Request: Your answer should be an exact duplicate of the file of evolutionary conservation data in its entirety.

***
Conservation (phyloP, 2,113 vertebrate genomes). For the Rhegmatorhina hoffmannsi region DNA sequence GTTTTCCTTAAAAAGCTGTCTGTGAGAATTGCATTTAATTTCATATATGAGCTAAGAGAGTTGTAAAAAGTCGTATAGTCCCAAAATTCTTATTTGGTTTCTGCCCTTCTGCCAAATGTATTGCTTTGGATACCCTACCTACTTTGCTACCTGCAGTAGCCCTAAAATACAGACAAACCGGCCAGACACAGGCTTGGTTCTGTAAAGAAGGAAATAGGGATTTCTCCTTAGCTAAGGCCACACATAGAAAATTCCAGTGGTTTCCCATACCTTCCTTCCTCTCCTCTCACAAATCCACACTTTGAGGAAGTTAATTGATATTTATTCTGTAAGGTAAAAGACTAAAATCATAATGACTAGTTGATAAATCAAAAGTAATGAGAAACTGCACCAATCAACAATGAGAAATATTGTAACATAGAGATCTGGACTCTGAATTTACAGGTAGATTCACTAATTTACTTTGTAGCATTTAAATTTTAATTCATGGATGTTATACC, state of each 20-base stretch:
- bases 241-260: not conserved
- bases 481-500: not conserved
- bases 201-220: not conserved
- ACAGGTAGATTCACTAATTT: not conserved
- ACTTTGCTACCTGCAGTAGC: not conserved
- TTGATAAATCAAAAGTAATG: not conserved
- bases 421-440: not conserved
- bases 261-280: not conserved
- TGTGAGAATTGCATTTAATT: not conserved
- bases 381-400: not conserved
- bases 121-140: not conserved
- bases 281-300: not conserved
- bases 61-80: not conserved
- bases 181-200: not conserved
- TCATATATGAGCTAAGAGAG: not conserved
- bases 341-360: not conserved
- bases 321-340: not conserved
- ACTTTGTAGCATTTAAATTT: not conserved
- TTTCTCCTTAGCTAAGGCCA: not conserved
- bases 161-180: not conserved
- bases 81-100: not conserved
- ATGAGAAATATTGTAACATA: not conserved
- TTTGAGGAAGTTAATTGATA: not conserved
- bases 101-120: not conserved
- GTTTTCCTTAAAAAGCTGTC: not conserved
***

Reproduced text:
Conservation (phyloP, 2,113 vertebrate genomes). For the Rhegmatorhina hoffmannsi region DNA sequence GTTTTCCTTAAAAAGCTGTCTGTGAGAATTGCATTTAATTTCATATATGAGCTAAGAGAGTTGTAAAAAGTCGTATAGTCCCAAAATTCTTATTTGGTTTCTGCCCTTCTGCCAAATGTATTGCTTTGGATACCCTACCTACTTTGCTACCTGCAGTAGCCCTAAAATACAGACAAACCGGCCAGACACAGGCTTGGTTCTGTAAAGAAGGAAATAGGGATTTCTCCTTAGCTAAGGCCACACATAGAAAATTCCAGTGGTTTCCCATACCTTCCTTCCTCTCCTCTCACAAATCCACACTTTGAGGAAGTTAATTGATATTTATTCTGTAAGGTAAAAGACTAAAATCATAATGACTAGTTGATAAATCAAAAGTAATGAGAAACTGCACCAATCAACAATGAGAAATATTGTAACATAGAGATCTGGACTCTGAATTTACAGGTAGATTCACTAATTTACTTTGTAGCATTTAAATTTTAATTCATGGATGTTATACC, state of each 20-base stretch:
- bases 241-260: not conserved
- bases 481-500: not conserved
- bases 201-220: not conserved
- ACAGGTAGATTCACTAATTT: not conserved
- ACTTTGCTACCTGCAGTAGC: not conserved
- TTGATAAATCAAAAGTAATG: not conserved
- bases 421-440: not conserved
- bases 261-280: not conserved
- TGTGAGAATTGCATTTAATT: not conserved
- bases 381-400: not conserved
- bases 121-140: not conserved
- bases 281-300: not conserved
- bases 61-80: not conserved
- bases 181-200: not conserved
- TCATATATGAGCTAAGAGAG: not conserved
- bases 341-360: not conserved
- bases 321-340: not conserved
- ACTTTGTAGCATTTAAATTT: not conserved
- TTTCTCCTTAGCTAAGGCCA: not conserved
- bases 161-180: not conserved
- bases 81-100: not conserved
- ATGAGAAATATTGTAACATA: not conserved
- TTTGAGGAAGTTAATTGATA: not conserved
- bases 101-120: not conserved
- GTTTTCCTTAAAAAGCTGTC: not conserved